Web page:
It was cold, the water was dripping all over me, and I couldn’t understand how I got here. Even worst, I’ve put myself into this horrible situation on purpose. What has gone into my mind to push to endure this? But I want to take a cold shower, don’t I?

I am out of breath, I can barely even speak, I am shivering, and it’s only been a few seconds.

The good thing is that my body starts to adjust, and quickly I begin to feel more comfortable. I finish tacking my shower, which has been one of the fastest showers I’ve even taken.

I step out of the shower and I feel exhilarating. What was that?! It was crazy! But it wasn’t so bad, was it?

I am still shivering as I dry myself up. In the mirror, I see my skin all red from the cold shock it just endured.

I step out of the bathroom, it’s a beautiful and warm summer day, and I think to myself “I should do this more often”.

The birth of a new challenge

With the objective to keep taking cold showers, I find a few people crazy enough to join me for a 30-day cold shower challenge. Well its summer after all, why wouldn’t they want to refresh themselves? And so, on August 1st, I turned off my water heater. Something in me isn’t feeling right by doing this. My whole being is telling me “Are you insane?” But it’s done.

We hear a lot about the benefits of cold showers and cold therapy. More and more research is being done on the subject and it seems to have significant long term benefits. From reducing your recovery time after a workout or an injury, to getting better sleep and extending your lifespan, it seems to be a wide subject.

But how feasible is it? Can you take cold showers all the time? Sure in hot summer days it’s doable. But how long can it last?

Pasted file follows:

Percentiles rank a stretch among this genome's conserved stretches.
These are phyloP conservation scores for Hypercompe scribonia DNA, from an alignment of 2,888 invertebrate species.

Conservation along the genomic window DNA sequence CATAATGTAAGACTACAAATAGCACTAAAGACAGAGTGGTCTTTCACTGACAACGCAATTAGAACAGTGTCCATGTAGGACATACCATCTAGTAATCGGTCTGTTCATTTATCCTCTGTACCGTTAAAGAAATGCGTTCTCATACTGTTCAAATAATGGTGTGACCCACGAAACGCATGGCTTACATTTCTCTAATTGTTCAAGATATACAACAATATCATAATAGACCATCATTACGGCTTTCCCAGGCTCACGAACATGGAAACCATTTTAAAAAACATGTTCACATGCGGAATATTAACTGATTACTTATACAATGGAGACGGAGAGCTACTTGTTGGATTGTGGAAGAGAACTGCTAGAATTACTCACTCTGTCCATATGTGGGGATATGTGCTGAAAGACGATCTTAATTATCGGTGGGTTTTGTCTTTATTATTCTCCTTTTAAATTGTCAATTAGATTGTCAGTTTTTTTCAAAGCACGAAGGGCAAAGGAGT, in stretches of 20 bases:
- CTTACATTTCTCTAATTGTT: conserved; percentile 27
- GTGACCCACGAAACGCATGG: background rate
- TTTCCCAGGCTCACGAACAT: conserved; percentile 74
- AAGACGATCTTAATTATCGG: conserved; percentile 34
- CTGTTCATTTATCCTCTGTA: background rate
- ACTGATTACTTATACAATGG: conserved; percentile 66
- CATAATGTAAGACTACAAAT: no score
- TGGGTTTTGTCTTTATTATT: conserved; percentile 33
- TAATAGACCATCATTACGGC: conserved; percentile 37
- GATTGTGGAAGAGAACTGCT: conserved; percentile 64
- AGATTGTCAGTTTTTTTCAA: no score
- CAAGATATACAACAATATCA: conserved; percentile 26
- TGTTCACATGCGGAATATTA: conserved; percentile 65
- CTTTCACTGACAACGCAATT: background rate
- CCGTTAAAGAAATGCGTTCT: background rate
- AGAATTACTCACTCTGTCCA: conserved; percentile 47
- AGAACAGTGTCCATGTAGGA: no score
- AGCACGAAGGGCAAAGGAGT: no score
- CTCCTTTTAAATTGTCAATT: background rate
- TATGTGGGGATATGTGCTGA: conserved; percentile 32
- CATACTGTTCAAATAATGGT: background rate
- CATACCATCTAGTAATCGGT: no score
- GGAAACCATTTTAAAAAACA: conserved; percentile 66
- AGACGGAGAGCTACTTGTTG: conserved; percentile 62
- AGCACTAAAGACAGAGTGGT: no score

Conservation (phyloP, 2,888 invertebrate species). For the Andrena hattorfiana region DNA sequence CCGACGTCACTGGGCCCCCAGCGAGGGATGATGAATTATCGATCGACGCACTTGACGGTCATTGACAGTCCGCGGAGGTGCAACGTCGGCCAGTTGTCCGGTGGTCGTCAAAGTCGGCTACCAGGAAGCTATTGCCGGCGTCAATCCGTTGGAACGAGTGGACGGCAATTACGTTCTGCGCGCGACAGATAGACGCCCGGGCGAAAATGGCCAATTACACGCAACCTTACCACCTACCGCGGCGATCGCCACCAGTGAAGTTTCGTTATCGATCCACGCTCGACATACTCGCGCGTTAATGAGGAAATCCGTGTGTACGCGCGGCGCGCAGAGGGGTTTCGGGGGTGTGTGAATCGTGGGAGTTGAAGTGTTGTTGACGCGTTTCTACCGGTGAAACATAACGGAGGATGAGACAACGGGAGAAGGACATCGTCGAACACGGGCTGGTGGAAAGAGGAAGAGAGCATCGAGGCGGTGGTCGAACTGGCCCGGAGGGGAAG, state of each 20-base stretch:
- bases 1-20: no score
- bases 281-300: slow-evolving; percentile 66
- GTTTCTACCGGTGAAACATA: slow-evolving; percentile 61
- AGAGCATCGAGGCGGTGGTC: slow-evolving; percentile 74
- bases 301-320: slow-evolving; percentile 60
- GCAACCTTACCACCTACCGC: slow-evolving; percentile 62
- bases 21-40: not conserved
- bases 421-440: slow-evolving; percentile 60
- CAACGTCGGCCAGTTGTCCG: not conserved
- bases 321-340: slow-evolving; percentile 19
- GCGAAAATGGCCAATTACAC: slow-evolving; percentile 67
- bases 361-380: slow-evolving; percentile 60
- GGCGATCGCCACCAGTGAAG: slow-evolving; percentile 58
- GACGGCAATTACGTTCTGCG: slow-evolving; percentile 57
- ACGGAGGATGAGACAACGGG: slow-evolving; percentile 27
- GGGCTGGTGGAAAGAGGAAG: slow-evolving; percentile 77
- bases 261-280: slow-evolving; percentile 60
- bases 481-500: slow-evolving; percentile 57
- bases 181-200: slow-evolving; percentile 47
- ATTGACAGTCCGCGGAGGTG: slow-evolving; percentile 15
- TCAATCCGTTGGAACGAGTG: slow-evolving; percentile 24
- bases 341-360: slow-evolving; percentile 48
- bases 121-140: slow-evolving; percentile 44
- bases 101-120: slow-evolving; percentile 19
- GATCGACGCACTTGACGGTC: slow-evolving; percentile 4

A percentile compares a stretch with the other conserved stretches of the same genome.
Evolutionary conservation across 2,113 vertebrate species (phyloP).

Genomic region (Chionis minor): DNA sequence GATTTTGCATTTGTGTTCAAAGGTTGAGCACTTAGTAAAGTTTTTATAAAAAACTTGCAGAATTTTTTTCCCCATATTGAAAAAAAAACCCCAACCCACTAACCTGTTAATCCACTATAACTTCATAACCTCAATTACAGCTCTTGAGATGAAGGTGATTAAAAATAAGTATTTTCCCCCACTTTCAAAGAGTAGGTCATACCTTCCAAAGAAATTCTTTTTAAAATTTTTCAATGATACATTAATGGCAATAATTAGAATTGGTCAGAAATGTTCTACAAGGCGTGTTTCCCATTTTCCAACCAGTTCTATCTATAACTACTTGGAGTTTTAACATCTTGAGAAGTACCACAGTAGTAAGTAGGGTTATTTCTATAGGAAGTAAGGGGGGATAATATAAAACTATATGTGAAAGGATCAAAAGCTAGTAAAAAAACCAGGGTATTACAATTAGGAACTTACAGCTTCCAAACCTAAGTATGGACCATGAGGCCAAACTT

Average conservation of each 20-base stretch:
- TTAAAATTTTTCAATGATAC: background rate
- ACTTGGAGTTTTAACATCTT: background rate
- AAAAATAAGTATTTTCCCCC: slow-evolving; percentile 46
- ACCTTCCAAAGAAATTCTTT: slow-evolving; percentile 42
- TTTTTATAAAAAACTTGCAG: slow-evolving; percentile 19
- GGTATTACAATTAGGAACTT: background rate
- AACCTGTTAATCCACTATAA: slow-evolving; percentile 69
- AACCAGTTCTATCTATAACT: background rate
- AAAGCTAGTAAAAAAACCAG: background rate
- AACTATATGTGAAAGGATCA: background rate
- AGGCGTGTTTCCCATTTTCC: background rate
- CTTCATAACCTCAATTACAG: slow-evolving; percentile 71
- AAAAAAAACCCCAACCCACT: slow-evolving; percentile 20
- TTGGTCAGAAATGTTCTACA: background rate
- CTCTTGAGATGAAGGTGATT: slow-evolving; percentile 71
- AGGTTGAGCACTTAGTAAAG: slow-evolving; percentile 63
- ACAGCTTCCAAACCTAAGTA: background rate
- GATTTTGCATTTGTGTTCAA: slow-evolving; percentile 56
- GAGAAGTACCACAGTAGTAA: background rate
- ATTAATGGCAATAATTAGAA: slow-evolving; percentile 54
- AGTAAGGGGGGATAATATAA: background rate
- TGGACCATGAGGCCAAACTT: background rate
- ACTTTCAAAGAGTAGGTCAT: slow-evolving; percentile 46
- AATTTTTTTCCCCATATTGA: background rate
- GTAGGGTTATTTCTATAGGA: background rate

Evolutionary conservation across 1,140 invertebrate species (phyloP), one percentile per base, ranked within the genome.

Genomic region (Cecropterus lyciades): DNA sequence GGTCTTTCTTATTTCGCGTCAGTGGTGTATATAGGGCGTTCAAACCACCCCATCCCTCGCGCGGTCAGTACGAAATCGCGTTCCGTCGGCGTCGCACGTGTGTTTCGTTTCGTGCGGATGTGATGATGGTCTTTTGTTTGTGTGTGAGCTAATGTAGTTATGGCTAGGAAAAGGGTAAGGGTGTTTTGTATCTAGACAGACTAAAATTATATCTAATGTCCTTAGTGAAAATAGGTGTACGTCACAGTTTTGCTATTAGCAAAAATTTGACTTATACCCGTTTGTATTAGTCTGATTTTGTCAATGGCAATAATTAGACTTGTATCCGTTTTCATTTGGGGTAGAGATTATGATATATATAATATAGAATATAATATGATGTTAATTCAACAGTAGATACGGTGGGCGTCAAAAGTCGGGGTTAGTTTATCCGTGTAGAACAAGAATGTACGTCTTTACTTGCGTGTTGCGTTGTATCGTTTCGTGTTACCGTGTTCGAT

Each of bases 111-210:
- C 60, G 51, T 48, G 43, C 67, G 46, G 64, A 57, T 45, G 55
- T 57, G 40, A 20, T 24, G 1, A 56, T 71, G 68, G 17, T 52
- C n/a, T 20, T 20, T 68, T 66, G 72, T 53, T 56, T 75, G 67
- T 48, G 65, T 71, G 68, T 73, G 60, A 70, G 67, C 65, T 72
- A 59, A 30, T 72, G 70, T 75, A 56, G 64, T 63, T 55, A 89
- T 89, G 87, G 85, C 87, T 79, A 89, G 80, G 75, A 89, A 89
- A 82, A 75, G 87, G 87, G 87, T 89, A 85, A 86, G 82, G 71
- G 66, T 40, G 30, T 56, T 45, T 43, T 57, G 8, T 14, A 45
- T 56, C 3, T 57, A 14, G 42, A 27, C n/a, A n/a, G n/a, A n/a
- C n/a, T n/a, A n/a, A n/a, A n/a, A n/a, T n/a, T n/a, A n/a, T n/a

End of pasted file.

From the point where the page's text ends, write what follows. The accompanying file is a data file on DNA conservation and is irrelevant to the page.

It’s actually feels pretty good!

Anyways, with a group of about 10 people, we started taking cold showers and would share it in a chat group so we could all motivate and encourage ourselves to sticking to the cold shower.

The first few showers were fairly similar: exhilarating, with a big adrenaline pump. The feeling of getting out of a cold shower is quite amazing. But after a few weeks, your body and mind start to adjust, and it kind of becomes normal. To be fair, at that time, the water was warmer than the air, so that could’ve played a role in it.

So at the end of the 30 days, I felt like keeping it up. Even more, could I go through the winter while sticking to the cold showers? My water heater is already turned off after all…

So I asked who wanted to go for an extra 30 days of cold shower. Not everyone continued, but most of them joined for 30 more days.

A change of season

That month things started getting a bit more complicated. The weather was getting colder, some rain fell, and little by little the temperature of the cold water was getting lower. After starting at a comfortable 25 degrees, it went to 24, 23… 22. At this point, it started to feel more like decent cold showers. But at this point, the initial motivation and rush from starting a new challenge were gone.